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Properties & Uses of Compounds of Group 4 Elements

Instructor: Allyn Torres

Allyn has taught high school chemistry, and has a master's degree in curriculum and instruction.

In this lesson, you will learn about the preparation, properties, and uses for compounds made using group 4 elements on the periodic table. Carbon monoxide, carbon dioxide, silicon dioxide, silicon carbide, and silicones will be explored.

Group 4 Elements

Summertime - a fan favorite. The days are long, and the nights are short. School is out, and bathing suits are in. Many people take vacations in the summer where they can relax on the beach. One of the key components of beach fun is made of a compound that contains a group 4 element. That's right, your summer getaway would not be possible without silicon dioxide, or as most people call it - sand. Keep reading to learn about other compounds made from group 4 elements.

Carbon Monoxide

One of the most recognizable compounds in this lesson is carbon monoxide. It is typically a gas and is responsible for about 400 deaths each year in the United States.

Preparation

Carbon monoxide is produced any time fuel (for cars, trucks, or even grills) is burned. Carbon monoxide can also be intentionally manufactured in a laboratory. One of the ways this can be done is by dehydrating formic acid or oxalic acid. There are several other reactions and processes that can be performed to prepare carbon monoxide.

Properties

Carbon monoxide is a toxic gas that is colorless, tasteless, and odorless. It is toxic to humans in high concentrations. The fact that none of our senses can detect it is what makes it so dangerous. Carbon monoxide is highly flammable. It has a melting point of -199 °C and a boiling point of -192 °C.

Uses

Carbon monoxide is often used as fuel in industrial processes. It is also used as a reducing agent. A reducing agent oxidizes metal by losing its own electrons. Carbon monoxide is also used to make hydrocarbons (compounds made of carbon and hydrogen).

Carbon Dioxide

Another compound that many people are familiar with is carbon dioxide. Carbon dioxide enters the atmosphere through various different methods (we exhale it, it is produced by combustion). Carbon dioxide is removed from the atmosphere by plants.

Preparation

Any time an acid reacts with a carbonate (a compound made of carbon and oxygen), carbon dioxide is produced. Many laboratories use hydrochloric acid and calcium carbonate because they are inexpensive chemicals.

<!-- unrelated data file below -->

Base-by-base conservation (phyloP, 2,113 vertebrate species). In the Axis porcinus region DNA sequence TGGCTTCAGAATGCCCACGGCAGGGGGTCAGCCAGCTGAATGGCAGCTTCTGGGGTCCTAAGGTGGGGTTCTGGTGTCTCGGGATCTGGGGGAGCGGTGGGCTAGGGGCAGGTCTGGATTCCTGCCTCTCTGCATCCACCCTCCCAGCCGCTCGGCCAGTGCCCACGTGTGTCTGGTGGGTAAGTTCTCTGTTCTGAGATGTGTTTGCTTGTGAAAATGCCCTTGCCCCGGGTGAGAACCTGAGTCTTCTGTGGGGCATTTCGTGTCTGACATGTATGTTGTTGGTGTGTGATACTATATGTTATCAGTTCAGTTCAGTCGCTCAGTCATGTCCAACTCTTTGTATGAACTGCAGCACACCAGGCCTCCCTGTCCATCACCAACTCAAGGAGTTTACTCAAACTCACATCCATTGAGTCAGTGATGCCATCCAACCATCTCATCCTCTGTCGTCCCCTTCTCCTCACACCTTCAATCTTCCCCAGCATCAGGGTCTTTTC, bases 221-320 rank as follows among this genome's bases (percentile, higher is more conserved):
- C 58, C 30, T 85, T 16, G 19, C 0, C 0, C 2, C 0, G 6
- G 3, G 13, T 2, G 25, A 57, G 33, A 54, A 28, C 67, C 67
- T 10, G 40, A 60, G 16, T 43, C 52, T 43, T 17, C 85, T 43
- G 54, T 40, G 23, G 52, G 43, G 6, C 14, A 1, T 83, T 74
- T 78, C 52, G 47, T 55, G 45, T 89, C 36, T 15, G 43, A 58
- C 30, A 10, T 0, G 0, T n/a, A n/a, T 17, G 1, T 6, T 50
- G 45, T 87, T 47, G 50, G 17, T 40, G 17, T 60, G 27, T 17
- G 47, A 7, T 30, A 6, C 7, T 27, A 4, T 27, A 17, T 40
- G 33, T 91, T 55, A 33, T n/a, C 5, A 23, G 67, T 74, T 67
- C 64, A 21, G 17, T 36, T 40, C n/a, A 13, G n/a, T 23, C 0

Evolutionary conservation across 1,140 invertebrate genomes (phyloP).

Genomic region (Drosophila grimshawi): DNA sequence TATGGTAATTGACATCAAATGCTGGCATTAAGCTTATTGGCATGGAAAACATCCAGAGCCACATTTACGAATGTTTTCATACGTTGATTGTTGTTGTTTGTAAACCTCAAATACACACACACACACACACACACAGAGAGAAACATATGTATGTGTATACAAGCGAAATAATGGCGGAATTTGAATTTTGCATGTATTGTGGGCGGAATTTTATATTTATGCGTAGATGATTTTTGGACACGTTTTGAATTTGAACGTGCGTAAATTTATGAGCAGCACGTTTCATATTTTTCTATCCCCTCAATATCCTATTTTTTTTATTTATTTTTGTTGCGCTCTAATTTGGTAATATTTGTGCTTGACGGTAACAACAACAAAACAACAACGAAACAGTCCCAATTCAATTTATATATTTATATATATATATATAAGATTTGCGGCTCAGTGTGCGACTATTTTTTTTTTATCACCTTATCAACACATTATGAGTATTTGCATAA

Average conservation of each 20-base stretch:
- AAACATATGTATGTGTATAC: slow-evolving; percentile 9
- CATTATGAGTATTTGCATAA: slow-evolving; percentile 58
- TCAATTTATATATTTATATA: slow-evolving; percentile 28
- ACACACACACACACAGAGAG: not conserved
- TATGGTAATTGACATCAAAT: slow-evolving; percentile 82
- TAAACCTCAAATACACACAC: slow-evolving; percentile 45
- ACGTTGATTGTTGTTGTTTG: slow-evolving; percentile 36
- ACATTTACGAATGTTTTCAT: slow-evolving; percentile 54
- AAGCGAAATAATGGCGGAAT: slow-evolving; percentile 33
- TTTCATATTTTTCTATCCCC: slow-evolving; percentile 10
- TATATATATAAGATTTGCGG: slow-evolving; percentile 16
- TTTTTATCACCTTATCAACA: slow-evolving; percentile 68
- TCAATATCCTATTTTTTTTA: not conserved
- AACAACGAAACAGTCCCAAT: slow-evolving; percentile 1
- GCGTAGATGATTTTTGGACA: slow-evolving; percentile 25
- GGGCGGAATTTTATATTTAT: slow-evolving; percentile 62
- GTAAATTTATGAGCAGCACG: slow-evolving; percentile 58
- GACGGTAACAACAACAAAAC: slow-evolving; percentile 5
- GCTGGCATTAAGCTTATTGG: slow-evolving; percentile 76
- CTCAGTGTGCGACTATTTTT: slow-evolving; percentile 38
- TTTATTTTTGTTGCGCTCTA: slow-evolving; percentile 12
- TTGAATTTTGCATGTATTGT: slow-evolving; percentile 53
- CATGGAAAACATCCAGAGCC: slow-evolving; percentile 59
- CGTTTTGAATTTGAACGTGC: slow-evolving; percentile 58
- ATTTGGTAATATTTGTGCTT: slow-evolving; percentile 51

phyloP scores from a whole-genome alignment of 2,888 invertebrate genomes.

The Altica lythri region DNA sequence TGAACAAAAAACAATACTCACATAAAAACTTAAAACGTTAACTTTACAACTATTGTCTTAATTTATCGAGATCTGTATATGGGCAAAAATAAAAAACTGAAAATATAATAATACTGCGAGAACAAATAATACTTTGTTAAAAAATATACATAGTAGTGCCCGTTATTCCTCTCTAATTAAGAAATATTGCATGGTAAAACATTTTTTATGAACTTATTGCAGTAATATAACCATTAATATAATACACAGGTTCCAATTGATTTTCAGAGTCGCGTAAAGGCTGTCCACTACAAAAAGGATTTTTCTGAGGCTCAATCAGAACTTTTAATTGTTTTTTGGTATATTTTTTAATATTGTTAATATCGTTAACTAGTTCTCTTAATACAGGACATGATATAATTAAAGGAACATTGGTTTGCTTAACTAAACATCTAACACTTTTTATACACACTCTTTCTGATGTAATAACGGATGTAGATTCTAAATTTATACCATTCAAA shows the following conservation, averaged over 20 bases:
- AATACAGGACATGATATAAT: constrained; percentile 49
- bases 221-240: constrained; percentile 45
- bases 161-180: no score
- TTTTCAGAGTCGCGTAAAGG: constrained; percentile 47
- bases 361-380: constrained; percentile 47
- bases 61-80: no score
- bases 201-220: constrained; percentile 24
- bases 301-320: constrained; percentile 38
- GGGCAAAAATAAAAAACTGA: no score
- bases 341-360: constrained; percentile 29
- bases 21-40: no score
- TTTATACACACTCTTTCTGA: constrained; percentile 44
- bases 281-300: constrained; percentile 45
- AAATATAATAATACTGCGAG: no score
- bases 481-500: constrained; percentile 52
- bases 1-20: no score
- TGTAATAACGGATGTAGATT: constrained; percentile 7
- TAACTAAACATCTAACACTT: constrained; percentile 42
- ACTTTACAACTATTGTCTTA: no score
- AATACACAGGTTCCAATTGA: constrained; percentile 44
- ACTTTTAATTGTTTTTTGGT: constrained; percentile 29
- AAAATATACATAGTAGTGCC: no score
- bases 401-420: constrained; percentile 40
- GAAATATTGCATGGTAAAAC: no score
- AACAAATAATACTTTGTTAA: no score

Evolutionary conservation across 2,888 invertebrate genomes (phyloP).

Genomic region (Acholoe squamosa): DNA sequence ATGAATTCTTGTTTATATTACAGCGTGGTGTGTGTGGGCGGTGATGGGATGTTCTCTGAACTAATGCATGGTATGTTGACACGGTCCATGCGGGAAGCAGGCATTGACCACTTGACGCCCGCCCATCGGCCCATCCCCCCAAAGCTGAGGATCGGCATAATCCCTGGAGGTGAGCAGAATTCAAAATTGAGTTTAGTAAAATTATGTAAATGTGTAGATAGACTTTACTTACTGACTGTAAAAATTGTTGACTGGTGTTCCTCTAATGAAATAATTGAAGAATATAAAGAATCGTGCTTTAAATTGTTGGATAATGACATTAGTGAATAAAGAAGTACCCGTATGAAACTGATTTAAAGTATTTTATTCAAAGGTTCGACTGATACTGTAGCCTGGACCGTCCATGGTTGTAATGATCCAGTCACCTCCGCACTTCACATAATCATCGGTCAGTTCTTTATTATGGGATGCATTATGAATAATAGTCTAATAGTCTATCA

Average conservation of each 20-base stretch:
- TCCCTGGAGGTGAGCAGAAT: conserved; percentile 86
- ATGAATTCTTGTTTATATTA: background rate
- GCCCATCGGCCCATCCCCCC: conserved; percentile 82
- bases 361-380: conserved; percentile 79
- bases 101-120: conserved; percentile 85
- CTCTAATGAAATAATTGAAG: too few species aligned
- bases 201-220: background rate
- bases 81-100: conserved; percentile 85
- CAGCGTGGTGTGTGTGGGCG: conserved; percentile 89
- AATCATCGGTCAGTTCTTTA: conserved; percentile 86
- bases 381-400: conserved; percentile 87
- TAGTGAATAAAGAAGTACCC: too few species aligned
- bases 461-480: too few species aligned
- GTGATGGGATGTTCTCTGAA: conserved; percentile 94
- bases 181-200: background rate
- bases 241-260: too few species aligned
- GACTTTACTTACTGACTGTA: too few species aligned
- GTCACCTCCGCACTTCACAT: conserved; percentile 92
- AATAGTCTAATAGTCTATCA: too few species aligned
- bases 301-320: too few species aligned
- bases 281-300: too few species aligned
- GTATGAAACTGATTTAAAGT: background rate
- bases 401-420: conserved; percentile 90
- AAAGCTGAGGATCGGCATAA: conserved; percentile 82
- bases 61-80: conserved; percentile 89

Properties

Carbon dioxide is a colorless, odorless substance that is typically a gas. It is nontoxic and not flammable. It has a melting point of about -78 °C.

Uses

Solid (frozen) carbon dioxide is used to keep food cold when companies ship it to customers and restaurants. It also has several other uses. These include being used as a propellant, in non-pesticide agricultural chemicals, as an additive in fuels, and in fire extinguishers.

Silicon Dioxide

Silicon dioxide is what we commonly call sand. This compound is also found in crystals such as amethyst and quartz.

Preparation

Silicon dioxide can be manufactured through a chemical reaction. This reaction involves an acid (usually sulfuric acid) reacting with an aqueous alkali metal silicate solution. An aqueous alkali metal silicate solution is a compound made of a metal from group 2 on the periodic table bonded with an ion (charged atom or molecule) containing silicon and oxygen and dissolved in water. The reaction results in silicon dioxide crystals.

Properties

Silicon dioxide has a grayish-clear crystal structure that is odorless and irritating to the eyes and skin. It is not toxic to humans. If you've ever eaten sand at the beach and lived to tell about it, you can attest to this fact! It has a boiling point of 2230 °C and a melting point of 1716 °C to 1736 °C.

Uses

Silicon dioxide is commonly used in sealant and adhesive chemicals and can be used as an abrasive in industrial settings. It can also be used to adjust the viscosity (thickness) of a substance.

Silicon Carbide

Silicon carbide is composed of one silicon atom and one carbon atom. It is found in nature as the extremely rare mineral moissanite.

Preparation

Silicon carbide is synthetically made through a mixture of pure silicon dioxide and finely ground carbon powder. An electric current is passed through the mixture. This triggers a chemical reaction that produces silicon carbide and carbon monoxide gas.

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